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Dr. Pedro Domingos – The Spring 2015 Distinguished Lecture Series

The first talk in the Computer Science Department’s spring 2015 Distinguished Lecture Series took place on February 27th 2015 and featured Dr. Pedro Domingos. He is currently a professor of Computer Science and Engineering at the University of Washington. His research interests are in machine learning, artificial intelligence and data science. He received a PhD in Information and Computer Science from the University of California at Irvine, and is the author or co-author of over 200 technical publications.

The talk was titled “Sum-Product Networks: Deep Models with Tractable Inference.” During his talk, Dr. Domingos, discussed big data and how in principle learning is possible within probabilistic models, but that inference in these models is prohibitively expensive. Since inference is typically a subroutine of learning, in practice learning such models is very difficult. Sum-product networks (SPNs) are a new model class that squares this circle by providing maximum flexibility while guaranteeing tractability. In contrast to Bayesian networks and Markov random fields, SPNs can remain tractable even in the absence of conditional independence. SPNs are defined recursively: an SPN is a univariate distribution, a product of SPNs over disjoint variables, or a weighted sum of SPNs over the same variables. The partition function, all marginal and all conditional MAP states of an SPN can be computed in time, linear in its size. SPNs have most tractable distributions as special cases, including hierarchical mixture models, thin junction trees, and non-recursive probabilistic context-free grammars. Dr. Domingos presented generative and discriminative algorithms for learning SPN weights, and an algorithm for learning SPN structure. SPNs have achieved impressive results in a wide variety of domains, including object recognition, image completion, collaborative filtering, and click prediction. The algorithms can easily learn SPNs with many layers of latent variables, making them arguably the most powerful type of deep learning to date, according to Dr. Domingos.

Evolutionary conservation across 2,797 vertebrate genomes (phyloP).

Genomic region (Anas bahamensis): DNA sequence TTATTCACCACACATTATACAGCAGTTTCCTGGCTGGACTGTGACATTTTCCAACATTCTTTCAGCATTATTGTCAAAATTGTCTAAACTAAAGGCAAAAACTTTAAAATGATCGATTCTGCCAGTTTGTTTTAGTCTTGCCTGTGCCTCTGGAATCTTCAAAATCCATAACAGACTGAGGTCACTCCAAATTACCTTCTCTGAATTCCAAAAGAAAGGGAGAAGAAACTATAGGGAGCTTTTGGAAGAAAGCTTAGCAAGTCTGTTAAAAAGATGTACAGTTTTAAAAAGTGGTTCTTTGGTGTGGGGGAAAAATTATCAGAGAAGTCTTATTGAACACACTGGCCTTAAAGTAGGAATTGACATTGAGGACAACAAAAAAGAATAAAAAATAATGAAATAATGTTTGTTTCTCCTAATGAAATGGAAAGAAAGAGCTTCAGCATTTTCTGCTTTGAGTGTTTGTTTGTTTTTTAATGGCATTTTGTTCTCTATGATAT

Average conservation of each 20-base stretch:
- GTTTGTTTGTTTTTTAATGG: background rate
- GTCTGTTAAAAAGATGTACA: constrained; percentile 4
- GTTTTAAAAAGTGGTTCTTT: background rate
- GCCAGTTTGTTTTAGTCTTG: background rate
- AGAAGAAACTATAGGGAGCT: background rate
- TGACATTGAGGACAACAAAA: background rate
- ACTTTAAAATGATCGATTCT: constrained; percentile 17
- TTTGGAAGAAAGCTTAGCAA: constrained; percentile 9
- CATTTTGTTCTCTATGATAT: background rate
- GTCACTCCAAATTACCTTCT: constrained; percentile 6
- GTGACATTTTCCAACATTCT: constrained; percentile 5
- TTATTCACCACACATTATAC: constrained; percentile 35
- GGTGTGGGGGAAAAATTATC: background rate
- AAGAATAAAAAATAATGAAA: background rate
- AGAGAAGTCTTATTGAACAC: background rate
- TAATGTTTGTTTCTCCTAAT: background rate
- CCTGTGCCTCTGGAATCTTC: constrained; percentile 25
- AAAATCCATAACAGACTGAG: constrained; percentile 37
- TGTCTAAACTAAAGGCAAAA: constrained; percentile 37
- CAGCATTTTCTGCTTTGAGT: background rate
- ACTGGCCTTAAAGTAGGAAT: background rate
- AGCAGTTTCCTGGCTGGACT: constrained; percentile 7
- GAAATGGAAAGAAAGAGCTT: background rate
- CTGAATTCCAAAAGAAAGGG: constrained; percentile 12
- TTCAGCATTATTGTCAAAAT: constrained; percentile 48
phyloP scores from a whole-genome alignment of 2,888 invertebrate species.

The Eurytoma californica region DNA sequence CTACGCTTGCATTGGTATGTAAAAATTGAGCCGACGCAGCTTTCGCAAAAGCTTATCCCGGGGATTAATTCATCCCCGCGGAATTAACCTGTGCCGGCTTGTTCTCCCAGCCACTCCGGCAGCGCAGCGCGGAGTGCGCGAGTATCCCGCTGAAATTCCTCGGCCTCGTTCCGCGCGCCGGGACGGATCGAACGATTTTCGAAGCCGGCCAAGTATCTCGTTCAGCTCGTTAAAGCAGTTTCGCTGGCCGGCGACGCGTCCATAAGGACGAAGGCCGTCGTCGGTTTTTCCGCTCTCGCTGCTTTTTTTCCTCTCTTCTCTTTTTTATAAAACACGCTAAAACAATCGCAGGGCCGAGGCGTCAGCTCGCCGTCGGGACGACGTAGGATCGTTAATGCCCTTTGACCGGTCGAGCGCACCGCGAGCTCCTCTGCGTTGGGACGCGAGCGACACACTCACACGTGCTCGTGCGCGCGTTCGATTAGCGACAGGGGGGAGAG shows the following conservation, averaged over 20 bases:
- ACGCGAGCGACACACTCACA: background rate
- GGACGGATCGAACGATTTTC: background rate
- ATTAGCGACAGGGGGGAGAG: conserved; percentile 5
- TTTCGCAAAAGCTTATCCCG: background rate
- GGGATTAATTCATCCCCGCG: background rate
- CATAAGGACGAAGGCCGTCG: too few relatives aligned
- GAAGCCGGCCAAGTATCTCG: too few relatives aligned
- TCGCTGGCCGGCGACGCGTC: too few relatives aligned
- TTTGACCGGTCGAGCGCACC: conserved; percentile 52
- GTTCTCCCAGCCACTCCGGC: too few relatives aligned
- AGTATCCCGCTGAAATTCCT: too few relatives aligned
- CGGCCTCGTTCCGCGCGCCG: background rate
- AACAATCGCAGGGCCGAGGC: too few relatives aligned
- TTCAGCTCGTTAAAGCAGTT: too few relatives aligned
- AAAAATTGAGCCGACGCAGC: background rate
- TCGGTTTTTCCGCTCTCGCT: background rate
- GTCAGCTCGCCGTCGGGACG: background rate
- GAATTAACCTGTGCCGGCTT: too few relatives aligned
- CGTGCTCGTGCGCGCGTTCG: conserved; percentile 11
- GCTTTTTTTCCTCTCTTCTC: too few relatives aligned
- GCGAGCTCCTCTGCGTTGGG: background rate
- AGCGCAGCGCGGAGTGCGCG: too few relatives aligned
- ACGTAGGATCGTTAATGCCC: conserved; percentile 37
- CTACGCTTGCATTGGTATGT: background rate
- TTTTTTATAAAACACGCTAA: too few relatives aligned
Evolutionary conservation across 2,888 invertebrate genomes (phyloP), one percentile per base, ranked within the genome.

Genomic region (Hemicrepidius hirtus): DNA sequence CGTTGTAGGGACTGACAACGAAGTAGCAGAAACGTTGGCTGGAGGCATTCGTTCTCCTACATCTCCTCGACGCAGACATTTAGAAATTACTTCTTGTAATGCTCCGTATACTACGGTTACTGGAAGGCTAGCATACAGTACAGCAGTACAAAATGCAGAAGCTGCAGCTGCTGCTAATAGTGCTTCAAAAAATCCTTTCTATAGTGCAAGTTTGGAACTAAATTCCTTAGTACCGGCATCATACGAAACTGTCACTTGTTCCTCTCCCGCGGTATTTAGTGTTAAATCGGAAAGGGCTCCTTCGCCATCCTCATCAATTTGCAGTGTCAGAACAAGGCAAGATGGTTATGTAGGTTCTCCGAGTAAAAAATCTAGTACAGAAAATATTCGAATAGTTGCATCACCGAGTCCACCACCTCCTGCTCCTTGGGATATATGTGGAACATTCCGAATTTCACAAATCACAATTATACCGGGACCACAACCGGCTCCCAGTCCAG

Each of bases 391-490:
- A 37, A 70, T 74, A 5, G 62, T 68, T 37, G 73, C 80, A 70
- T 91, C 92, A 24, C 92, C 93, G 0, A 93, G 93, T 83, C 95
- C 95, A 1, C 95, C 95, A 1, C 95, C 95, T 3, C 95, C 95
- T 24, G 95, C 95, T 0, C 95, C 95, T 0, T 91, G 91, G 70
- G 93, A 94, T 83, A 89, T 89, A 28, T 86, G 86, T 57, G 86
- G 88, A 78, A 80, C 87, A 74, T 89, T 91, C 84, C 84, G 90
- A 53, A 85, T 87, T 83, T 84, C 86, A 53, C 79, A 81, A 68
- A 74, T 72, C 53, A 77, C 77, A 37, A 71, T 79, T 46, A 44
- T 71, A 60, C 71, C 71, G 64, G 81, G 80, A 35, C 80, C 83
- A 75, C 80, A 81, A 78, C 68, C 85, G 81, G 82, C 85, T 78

Dr. Domingos is a Fellow of the Association for the Advancement of Artificial Intelligence (AAAI). He has received a Sloan Fellowship, a National Science Foundation (NSF) Faculty Early Career Development (CAREER) Award, a Fulbright Scholarship, and an International Business Machines (IBM) Faculty Award. He also has best paper awards at several leading conferences including the International Conference on Knowledge Discovery and Data Mining (KDD-98 and KDD-99), as well as the European Conference on Principles and Practice of Knowledge Discovery in Databases (PKDD) in 2005.

He is a member of the editorial board of the Machine Learning journal, co-founder of the International Machine Learning Society (IMLS), and past associate editor of Journal of Artificial Intelligence Research (JAIR). Dr. Domingos was a program co-chair of the International Conference on Knowledge Discovery and Data Mining in 2003 (KDD) and Statistical Learning Research (SLR) in 2009, and has served on numerous program committees.



To view Dr. Pedro Domingos’ website, please Click Here.

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